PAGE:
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Flowering shrubs such as Tecoma stans (esperanza, yellow bells) have a dramatic impact on a landscape, whether they are used for a colorful accent or planted along a boundary for a showy border.>> read “Yellow Bells” #Hot Plants
It’s all about the bark and berries.
Bark is beautiful. Berries are also beautiful. So says Dr. Leonard O. Miller, who suggests selecting and planting items for winter interest. Dr. Miller is the developer of Lendonwood Gardens in Grove, Okla., and donated the property to a nonprofit corporation in January 1997. Lendonwood Gardens is at its peak in the spring and summer.>> read “Trees for Winter Interest”
While you are in your garden, you will come across a great variety of bugs and insects. Some look so soft and furry you just want to cuddle them. Others appear downright scary and dangerous and send some running in fear. Yet, when it comes to backyard bugs, looks can be deceiving.>> read “Do Not Touch These Backyard Bugs”
Selecting plants is tough. Let us help you find the one.
When making decisions about any specific landscape situation, we must consider issues like design, style, plant preferences, sun or shade tolerance, topography, soil type, and moisture conditions. In some cases, the situation may suggest a number of possible alternatives. But occasionally, the site lends itself to an ideal single solution. Such is the case with a tree-covered area that either sits on the property line or surrounds the home. By implementing a natural design that accentuates the existing landscape, this forest-like setting can be transformed into a woodland garden.>> read “Creating the Woodland Garden”
The transition from the riot of color during spring’s awakening of the garden to the lazy days of summer is one of my favorite periods. Though the calendar tells us it is still spring, the flowers and the warmer temperatures inform us another spring will soon pass into the record books. It is during this transitional period that many old-fashioned favorite garden plants bloom. Irises, peonies, hollyhock and especially foxgloves make their presence known during this period.>> read “Foxgloves in the Southern Garden”
I think this irrational fear stems from knowing my own slovenly ways — a recognition that if I let vines get out of hand, like I often do with weeds and overgrown bushes, there is the possibility of losing the house in a giant mound of vegetation. This unfounded fear probably stems from horror stories I’ve heard about kudzu. But take it as a cautionary tale. Many vines are aggressive growers that, left uncontrolled, can become a maintenance nightmare ...>> read “Runaway Garden: Plan Thoroughly and Choose Wisely When Planting Vines”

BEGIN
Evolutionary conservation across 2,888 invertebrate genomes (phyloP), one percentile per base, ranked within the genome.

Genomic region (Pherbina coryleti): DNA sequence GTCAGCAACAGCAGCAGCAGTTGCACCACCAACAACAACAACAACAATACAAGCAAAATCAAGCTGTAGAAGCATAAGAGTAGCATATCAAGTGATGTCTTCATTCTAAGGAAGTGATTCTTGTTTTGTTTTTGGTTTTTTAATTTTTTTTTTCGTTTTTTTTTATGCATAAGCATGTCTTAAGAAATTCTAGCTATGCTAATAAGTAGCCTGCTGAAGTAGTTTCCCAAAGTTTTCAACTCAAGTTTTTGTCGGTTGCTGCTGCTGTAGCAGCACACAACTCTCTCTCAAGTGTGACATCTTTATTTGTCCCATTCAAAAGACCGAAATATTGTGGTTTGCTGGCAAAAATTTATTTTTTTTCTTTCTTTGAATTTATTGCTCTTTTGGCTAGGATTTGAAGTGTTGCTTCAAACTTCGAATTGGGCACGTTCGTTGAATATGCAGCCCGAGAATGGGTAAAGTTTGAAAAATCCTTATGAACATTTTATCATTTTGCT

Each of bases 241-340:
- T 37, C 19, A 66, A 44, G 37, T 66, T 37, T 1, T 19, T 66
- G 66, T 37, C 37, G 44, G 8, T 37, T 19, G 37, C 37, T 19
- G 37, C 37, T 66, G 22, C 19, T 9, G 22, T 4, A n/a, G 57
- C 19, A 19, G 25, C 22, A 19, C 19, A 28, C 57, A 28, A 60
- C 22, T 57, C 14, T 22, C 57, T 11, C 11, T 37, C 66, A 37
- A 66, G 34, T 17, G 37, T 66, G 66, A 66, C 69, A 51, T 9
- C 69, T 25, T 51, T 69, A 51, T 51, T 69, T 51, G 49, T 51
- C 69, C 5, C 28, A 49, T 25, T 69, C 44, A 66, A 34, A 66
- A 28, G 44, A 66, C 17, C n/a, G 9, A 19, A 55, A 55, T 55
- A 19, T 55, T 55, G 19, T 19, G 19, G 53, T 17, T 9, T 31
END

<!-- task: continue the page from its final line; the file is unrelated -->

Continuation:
Indicator Plants And Shade Gardening
Shade is a major design consideration in most gardens in the Southern U.S. Given the opportunity, we nestle our homes under the spreading boughs of forest giants and are forced from the outset to develop a garden that will never know the full intensity of the sun. Or, if our subdivision was a cotton field or cow pasture in a previous life, we grow our own shade – never quite believing that those small switches we plant will one day become sylvan giants and rob sunlight like a thief in the night. Shade is a good thing, though. It makes our outdoor living spaces habitable during the muggy months and permits the summer-long enjoyment of our gardens.>> read “Made in the Shade”
Giving a gift to someone you care about certainly feels good – giving them a gift that you also love makes the event even more special. Ask any gardener about their favorite tool and you will surely hear about at least one item that they always carry with them into the garden.>> read “Cool Tools For the Garden – Great Gift Ideas”
Gardens are magical places. They’re even more magical when you invite fairy-folk to visit. With an old chair, a basket (or chicken wire) and a few flowering plants, you can make a charming focal point for your garden that fairies can’t resist ...>> read “Make A Fairy Chair for Your Garden”
Growing Cattleya Orchids
To many people, the beautiful Cattleya is what they think of when the word “orchid” is mentioned — and with good reason. The flowers of the cattleya orchid are large, showy and colorful. Because of their popularity for use in corsages, cattleyas are commonly known as “the corsage orchid.” Named for the English horticulturist William Cattley (1788-1835), Cattleya is among the easiest of the orchid ...>> read “Cattleya Culture”
A TV gardener gives you the right formula
A few years back, I was faced with the task of setting up a brand new garden from scratch. Normally, that sort of a challenge wouldn’t even raise an eyebrow, but this wasn’t just any garden. It would be our new set for all the vegetables and plants grown for the national television show I was hosting at the time.
The homeowners of our existing garden informed us that they would be moving soon. My heart sank upon hearing the news. My first thought was how to salvage all the garden soil I had been cultivating for the past two years ...
As we continue in the blistering dog days of summer the idea of a cold drink and air-conditioned room seem much more appealing than working out in our landscape. The hot sticky days often cause us to neglect some outdoor chores such as giving our turf a good check-up.>> read “Summer Turf Blues” #Advice #Summer